Holiday Under the Stars

God commanded His people to dwell in booths for seven days each year—and they still follow this tradition today at Sukkot.
Many years ago, a pastor and I visited a friend who is a rabbi at a local synagogue. Sukkot was approaching, and Rabbi offered to take us into the synagogue sukkah and explain how Jewish people celebrate this important holiday the Bible calls the Feast of Tabernacles.

He showed us how to hold the etrog and the proper way to shake the etrog and lulav and told us some people even like to sleep in their sukkot (plural of sukkah). In Israel, these temporary booths adorn balconies and backyards throughout the land; and they’re often decorated with greenery, strings of lights, and a table and chairs so people can dine there under the stars.

It makes sense to sleep in them because the Feast of Tabernacles celebrates the fall harvest and reminds the Jewish people how God sustained them while they dwelt in tents in the wilderness for 40 years, en route to the Promised Land.

The Biblical Observance
Sukkot is the last of the seven celebrations God gave His people: “Then the LORD spoke to Moses, saying ‘Speak to the children of Israel, saying, “The fifteenth day of this seventh month shall be the Feast of Tabernacles for seven days to the LORD”’” (Lev. 23:33–34).

It begins on the 15th day of Tishrei (September/October) on the Jewish calendar and is one of the three pilgrimage feasts that required all Jewish men to appear before the Lord at the Temple in Jerusalem (Dt. 16:16). The others were Passover and Shavuot (also called the Feast of Weeks and Pentecost).

Sukkot, like Israel itself, originally was agricultural in nature. People celebrated and gave thanks for the bounty of their crops three times during the year.

Before the harvest: Firstfruits involved praising and thanking the Lord for a harvest they had not yet received.

During the harvest: Shavuot marked the wheat harvest (Ex. 34:22). Today many Jewish congregations read the book of Ruth because it takes place at harvest season.

After the harvest: Tabernacles celebrated God’s provision of food for the coming winter.

God commanded Israel, “For seven days you shall offer an offering made by fire to the LORD. On the eighth day you shall have a holy convocation, and you shall offer an offering made by fire to the LORD. It is a sacred assembly, and you shall do no customary work on it” (Lev. 23:36).

Along with bringing sacrifices, God’s people were to “dwell in booths for seven days. All who are native Israelites shall dwell in booths, that your generations may know that I made the children of Israel dwell in booths when I brought them out of the land of Egypt: I am the LORD your God” (vv. 42–43).

Booths, Lulav, and Etrog
Today Jewish people around the world build sukkot on their property and at their synagogues.

Every sukkah must be a temporary structure. Roofs often are made of bamboo poles and covered with beautiful evergreen branches arranged in a way that allows the stars and evening sky to shine through. While many Orthodox Jews often eat and sleep in their sukkot, most families eat one or two meals a day there.

The modern observance also involves an etrog, or citron, which looks like a large lemon, and branches of certain trees, bound together into what is called a lulav. This tradition comes from Leviticus 23:40: “And you shall take for yourselves on the first day the fruit of beautiful trees, branches of palm trees, the boughs of leafy trees, and willows of the brook; and you shall rejoice before the LORD your God for seven days.”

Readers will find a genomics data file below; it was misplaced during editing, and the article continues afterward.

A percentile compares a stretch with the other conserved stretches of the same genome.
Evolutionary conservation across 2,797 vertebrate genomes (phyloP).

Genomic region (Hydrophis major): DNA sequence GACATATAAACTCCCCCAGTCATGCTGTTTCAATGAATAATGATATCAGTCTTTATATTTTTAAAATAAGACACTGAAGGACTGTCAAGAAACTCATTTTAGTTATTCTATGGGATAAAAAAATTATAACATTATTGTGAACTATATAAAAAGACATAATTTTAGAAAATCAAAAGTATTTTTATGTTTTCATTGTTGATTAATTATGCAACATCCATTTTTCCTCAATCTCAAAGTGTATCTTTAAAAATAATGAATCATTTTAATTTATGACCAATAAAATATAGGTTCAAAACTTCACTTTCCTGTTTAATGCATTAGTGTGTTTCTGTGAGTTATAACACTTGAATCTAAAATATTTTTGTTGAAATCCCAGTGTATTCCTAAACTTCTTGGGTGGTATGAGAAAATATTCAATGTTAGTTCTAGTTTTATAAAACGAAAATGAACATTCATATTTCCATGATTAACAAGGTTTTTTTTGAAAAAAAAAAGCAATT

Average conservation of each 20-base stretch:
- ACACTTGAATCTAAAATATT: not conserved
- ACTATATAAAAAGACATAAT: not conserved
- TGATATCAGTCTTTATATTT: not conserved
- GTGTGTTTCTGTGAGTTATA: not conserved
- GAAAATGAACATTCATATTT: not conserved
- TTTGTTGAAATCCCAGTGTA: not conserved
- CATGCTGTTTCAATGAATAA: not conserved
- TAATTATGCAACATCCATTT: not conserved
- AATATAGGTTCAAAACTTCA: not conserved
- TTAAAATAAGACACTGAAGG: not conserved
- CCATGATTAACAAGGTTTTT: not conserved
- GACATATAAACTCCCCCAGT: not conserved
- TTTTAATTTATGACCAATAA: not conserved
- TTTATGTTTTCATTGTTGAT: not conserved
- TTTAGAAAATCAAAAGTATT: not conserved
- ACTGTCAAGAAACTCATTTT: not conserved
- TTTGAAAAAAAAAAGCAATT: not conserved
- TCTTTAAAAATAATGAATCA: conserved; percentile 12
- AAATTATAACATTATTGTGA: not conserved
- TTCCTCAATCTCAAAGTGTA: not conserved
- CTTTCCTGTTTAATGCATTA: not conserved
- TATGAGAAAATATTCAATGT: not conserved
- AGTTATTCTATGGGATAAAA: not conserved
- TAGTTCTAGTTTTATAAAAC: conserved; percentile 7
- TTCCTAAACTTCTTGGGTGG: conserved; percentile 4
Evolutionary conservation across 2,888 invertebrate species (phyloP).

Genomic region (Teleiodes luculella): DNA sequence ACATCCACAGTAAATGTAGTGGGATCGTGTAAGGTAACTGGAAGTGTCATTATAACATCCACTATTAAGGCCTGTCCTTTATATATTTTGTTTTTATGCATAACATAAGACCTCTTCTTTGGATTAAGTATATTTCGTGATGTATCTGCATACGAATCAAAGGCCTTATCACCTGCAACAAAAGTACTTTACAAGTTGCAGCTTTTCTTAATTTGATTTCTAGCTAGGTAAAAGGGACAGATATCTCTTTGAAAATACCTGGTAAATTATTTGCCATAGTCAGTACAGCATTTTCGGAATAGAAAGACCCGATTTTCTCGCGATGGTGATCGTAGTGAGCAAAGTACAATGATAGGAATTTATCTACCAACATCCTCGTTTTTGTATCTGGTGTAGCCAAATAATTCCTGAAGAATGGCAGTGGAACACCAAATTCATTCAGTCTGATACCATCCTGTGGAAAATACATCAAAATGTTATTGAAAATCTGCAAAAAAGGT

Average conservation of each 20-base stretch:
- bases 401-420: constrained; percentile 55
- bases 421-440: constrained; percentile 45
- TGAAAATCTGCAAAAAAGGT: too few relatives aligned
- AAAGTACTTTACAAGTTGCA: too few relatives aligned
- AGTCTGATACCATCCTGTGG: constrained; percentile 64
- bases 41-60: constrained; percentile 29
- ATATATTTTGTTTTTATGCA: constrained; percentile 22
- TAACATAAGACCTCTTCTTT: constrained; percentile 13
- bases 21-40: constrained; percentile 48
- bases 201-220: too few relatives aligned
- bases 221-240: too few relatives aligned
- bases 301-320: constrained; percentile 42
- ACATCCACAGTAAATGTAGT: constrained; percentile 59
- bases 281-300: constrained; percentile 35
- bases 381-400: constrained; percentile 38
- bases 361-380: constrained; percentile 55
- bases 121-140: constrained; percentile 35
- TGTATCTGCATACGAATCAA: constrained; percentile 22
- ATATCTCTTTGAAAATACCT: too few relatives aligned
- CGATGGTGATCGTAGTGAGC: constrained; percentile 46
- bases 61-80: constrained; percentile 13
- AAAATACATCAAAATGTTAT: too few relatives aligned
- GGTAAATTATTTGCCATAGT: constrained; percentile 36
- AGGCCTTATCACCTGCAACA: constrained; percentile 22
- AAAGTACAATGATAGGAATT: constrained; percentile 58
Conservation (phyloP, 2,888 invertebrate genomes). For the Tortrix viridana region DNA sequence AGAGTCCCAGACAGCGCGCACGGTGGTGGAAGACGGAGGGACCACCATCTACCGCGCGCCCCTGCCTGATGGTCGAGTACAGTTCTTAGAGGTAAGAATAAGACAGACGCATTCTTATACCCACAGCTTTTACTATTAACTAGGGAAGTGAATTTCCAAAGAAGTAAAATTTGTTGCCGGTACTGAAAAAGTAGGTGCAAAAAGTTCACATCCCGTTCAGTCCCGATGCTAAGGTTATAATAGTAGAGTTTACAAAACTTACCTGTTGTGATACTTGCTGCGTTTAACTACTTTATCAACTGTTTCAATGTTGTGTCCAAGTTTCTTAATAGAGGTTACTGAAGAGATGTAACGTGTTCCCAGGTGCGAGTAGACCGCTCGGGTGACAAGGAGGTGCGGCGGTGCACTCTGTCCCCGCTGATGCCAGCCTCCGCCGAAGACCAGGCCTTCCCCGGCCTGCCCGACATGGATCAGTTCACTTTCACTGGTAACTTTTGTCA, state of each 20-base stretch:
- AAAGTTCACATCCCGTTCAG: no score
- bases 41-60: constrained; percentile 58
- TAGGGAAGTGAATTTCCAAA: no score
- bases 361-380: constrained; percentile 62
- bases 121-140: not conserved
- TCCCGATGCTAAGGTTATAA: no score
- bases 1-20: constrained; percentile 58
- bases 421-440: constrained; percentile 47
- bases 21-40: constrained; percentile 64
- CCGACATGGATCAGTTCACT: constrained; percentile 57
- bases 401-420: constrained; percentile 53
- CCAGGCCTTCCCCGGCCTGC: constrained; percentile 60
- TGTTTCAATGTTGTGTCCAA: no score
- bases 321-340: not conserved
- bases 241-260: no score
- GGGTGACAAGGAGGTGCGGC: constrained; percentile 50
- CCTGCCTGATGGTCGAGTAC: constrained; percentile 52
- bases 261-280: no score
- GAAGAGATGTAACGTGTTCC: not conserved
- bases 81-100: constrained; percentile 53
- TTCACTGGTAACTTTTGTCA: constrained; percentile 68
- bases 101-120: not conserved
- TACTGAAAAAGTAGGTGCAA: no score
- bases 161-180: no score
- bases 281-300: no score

The branches come from palm, myrtle, and willow trees. The branches and etrog are called the “four species.” On each day of Sukkot, people stand facing east toward Jerusalem, holding in front of them a lulav in the right hand and an etrog in the left; and they shake them in a specific way three times, saying a prayer. A rabbi explained, “We take the Four Species to supplicate God for rain—that God’s goodness descend from the Heavens to grant us physical blessings as well.”1

My rabbi friend said they wave the lulav and etrog in all four directions to signify that God is everywhere.

Prophetic Application
Tabernacles also has an important prophetic application. Both the Old and New Testaments teach that a time of unprecedented horror will come upon the Jewish people. It will be “the time of Jacob’s trouble” (Jer. 30:7), also known as the seven-year Tribulation.

Satan will indwell the evilest ruler to ever live: the Antichrist. Through trickery and deceit, the Antichrist will goad God’s people into trusting and following him. At the midpoint of the seven years, he will try to force the Jewish people to worship him. They will refuse, and he will break a covenant he made with them and ruthlessly seek their annihilation:

Then he [Satan through the Antichrist] shall confirm a covenant with many [Israel] for one week [seven years, the Tribulation period]; but in the middle of the week [at 3 1/2 years] he [Satan/Antichrist] shall bring an end to sacrifice and offering. And on the wing of abominations shall be one who makes desolate (Dan. 9:27).

At the end of this horrific time that will afflict the entire world, Jesus, Israel’s true Messiah, will return to deliver His people and establish a Kingdom of righteousness. He will reign over Israel and the world from the throne of His father David—tabernacling among His beloved people.

The prophet Zechariah spoke of this wonderful era, saying everyone in the Millennial Kingdom will be required to “go up from year to year to worship the King, the LORD of hosts, and to keep the Feast of Tabernacles” (Zech. 14:16).

Prophetically, this holiday looks forward to the reality that someday God will dwell on Earth with His people, and He will be with them forever. Maranatha, our Lord come.

      1. “Ask the Rabbi: Why Do We Shake the Lulav?” (

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